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The Many Faces and Stories of Minnesota Culture

Rodrigo Cala Headshot
Photo courtesy of Shared Ground Coop

Rodrigo Cala

Rodrigo Cala was born in Mexico City, Mexico where he learned how to farm from his mother. When Rodrigo moved to the United States in 1996, he would often look for the herbs his mother grew in Mexico to add to dishes he was cooking, like Verdolagas or Mexican Parsley and squash blossoms. He could rarely find them though, and when he did they were very poor quality. This caused Rodrigo and his brother to begin thinking about starting their own farm.

Through a lot of hard work, taking classes and training about how to farm and be successful, Rodrigo now owns a 46 acre farm near Turtle Lake, Wisconsin. Rodrigo is passionate about the health of the earth and the climate. He has certified 17 acres of his farm as organic. Organic crops must be grown in ways that protect soil and water quality. Most synthetic (human-made) herbicides and pesticides are forbidden to be used. Rodrigo uses cover crops, inter-cropping (growing different plants together that work together, like squash, beans and corn), and solarization, which is the practice of laying plastic sheeting down on the ground, to help control weeds and pests.

Rodrigo also grows Mexican Marigolds for Dio De Los Muertos, an important celebration in Hispanic culture. Rodrigo is constantly learning new techniques and meeting new people to help him become a better and more profitable farmer. He believes the best skill you can have as a farmer is a passion to learn and work hard.

Rodrigo Cala Planting
Rodrigo Cala planting broccoli. Photo courtesy of Shared Ground Coop
Portrait of Wendelin and Julianna Grimm
Photo & content courtesy of Three Rivers Park District

Wendelin Grimm

In 1859, German immigrant farmers Wendelin and Julianna vv Grimm purchased a plot of land in northern Carver County near what is now Victoria, MN. Among the possessions they brought from their native land was a small wooden box containing alfalfa seeds, which they planted on their farm. For the next fifteen years, Wendelin Grimm collected and planted seeds from the alfalfa plants that survived the harsh Minnesota winters.

Today, Grimm Alfalfa is the source of all modern varieties of alfalfa. It is grown on more than 25 million acres in the United States. The Grimm Farm is open for tours and contains modern exhibits that tell the story of how Grimm Alfalfa came to be the important plant it is today.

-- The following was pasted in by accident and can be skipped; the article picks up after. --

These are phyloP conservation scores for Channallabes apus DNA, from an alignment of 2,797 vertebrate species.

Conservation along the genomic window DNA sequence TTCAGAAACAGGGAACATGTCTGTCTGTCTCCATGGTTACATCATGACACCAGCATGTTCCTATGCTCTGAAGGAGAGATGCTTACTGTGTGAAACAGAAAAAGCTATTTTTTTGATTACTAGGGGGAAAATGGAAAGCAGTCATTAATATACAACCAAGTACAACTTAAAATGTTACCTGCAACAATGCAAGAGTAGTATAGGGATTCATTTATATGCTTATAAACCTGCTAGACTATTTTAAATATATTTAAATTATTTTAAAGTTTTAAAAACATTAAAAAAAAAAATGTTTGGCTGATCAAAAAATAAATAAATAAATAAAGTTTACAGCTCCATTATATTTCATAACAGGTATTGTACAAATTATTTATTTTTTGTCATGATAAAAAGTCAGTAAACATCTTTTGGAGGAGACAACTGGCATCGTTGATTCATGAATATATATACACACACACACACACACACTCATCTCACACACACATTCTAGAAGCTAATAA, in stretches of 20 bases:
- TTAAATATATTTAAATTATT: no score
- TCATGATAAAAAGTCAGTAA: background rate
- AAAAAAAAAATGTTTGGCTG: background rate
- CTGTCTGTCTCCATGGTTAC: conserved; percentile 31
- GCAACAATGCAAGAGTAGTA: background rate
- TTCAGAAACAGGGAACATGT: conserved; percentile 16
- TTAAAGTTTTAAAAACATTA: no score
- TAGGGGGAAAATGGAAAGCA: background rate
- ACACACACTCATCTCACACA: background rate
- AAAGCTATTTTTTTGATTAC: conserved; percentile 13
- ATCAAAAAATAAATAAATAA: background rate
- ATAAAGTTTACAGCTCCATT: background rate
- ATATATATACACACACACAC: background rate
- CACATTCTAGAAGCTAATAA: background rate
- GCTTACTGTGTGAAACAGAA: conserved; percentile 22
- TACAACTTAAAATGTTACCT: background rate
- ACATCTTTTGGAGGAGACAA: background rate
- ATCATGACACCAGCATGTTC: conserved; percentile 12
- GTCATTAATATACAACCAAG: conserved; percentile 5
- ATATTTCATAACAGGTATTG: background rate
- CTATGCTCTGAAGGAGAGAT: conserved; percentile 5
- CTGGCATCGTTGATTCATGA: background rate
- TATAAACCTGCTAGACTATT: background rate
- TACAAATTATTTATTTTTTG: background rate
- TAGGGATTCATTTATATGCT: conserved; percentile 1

Alfalfa Plants
Alfalfa is an important food for cattle.
The Hangs
Photos courtesy of Liilian Hang

The Hang Family

The Hang family is from Laos, and is Hmong (pronounced muhng). Hmong are an ethnic group of people who historically have lived in the Southeast Asian countries of China, Thailand, Laos, Myanmar, and Vietnam. After the Vietnam War, the Hang family moved to a refugee camp in Thailand, and then in 1976 came to the United States. They made their home in St. Paul, MN in 1986.

Because of experience farming in Laos, the Hangs knew that they could grow cucumbers to pickle and sell to help earn money. The Hang family currently rents 10 acres of land from HAFA, the Hmong American Farmers Association near Hastings, MN where they grow foods that are native to the country of Laos. They grow mustard greens, bitter melon, lemongrass and ginger. The Hangs sell their produce at the St. Paul Farmers Market. The Hangs enjoy farming because of the people, the exercise, and because it is their way of life.

Family at Farmer's Market
The Hang family booth at the St. Paul Farmer's Market.
Photo courtest of Lillian Hang

How are the experiences of recent immigrants like Rodrigo Cala and the Hang family similar to the experiences of Wendellin Grimm in the 19th century? How are their experiences different?

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